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Chapter 11. Using the UDDI Technology Compatibility Kit

Table of Contents

11.1. Using the TCK Runner
11.1.1. Configuration
11.1.2. Running the TCK Runner
11.2. Analyzing the Results

Since UDDI is a specification with many complex rules in it, we (the jUDDI team) have had to write test cases to exercise each of the rules and restrictions in UDDI. Knowing that there are a number of open source and commercial UDDI v3 implementations, the jUDDI team took this as an opportunity to create a reusable benchmark for testing the compatibility of UDDI v3 implementations.


Although the TCK covers a large number of test cases, the UDDI specification is long and complex. It’s more than possible that we missed a few scenarios or test cases. If you run across any, please let us know.

The TCK Runner requires a few files to operate:

  1. juddi-tck-runner-version.jar - This is the executable
  2. uddi.xml - This file sets the location of the UDDI services
  3. tck.properties - This file controls what tests are ran.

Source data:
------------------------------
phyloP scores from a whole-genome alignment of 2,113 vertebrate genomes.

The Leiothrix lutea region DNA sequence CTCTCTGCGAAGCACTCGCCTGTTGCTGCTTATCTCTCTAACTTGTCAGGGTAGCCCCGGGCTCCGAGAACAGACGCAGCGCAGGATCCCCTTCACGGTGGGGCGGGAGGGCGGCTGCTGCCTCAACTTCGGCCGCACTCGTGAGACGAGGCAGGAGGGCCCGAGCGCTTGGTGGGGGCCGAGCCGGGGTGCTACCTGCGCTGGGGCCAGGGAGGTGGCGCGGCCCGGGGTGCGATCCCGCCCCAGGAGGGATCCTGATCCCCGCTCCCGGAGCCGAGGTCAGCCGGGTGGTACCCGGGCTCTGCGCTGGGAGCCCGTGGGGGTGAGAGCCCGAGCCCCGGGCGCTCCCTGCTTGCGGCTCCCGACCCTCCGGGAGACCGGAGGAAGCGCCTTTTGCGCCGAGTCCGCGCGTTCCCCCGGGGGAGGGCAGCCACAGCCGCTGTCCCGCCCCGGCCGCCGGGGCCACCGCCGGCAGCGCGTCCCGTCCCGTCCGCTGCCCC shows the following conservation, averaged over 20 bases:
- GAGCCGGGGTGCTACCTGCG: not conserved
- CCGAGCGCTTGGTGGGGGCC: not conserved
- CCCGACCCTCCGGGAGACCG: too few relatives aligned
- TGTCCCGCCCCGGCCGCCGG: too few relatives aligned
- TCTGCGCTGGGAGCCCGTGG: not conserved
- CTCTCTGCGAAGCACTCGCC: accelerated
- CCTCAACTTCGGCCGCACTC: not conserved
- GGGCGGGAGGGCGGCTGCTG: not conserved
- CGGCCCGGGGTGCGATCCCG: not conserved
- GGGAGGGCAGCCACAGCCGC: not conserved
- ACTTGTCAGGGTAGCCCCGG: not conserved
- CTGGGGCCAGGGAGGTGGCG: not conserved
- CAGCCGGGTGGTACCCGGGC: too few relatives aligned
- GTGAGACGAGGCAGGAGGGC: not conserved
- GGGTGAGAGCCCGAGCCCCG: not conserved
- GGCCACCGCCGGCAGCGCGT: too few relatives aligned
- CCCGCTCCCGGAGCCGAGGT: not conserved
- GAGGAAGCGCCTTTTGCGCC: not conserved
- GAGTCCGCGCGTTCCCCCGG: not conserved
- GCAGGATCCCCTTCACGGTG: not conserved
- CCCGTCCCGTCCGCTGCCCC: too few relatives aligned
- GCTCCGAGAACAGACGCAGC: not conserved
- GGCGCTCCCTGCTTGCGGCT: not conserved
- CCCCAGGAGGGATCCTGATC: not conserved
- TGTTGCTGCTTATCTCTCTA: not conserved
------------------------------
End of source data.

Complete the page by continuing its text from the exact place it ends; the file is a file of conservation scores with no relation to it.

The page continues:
4. truststore and keystore.jks - These files are for digital signature tests
  • Edit the uddi.xml file and update all of the UDDI endpoint locations for all supported endpoints of UDDI server being tested. Ignore all credentials and other settings
  • Edit tck.properties and update the usernames and passwords of the test users. Enable or disable tests based on the whether or not the UDDI server supports the optional listed capabilities.


Do not use usernames and passwords that already have data associated with it.

A few of the test cases, such as RMI transport, are not identified by the UDDI specification, therefore the results may be skewed if unsupported tests are attempted. In addition, the UDDI specification identifies a number of APIs and features that are considered optional.

Although it is possible to run the TCK against a UDDIv2 registry using the UDDIv2 transport adapters, this is not supported. The TCK’s test cases and rules apply to the business rules defined in UDDIv3. Unsupported and unmapped functions defined in UDDIv3 that are not supported in UDDIv2 fail ultimately fail.

There are two ways to identify the result of the tests.

  • Analyze the console output
  • Review the test results in uddi-tck-results-[DateTime].txt

The results are summarized in the uddi-tck-results file along with the specific error conditions and stack traces that will enable you to find out the root cause of the failure. It may be necessary to obtain UDDI server logs to help with root cause identification.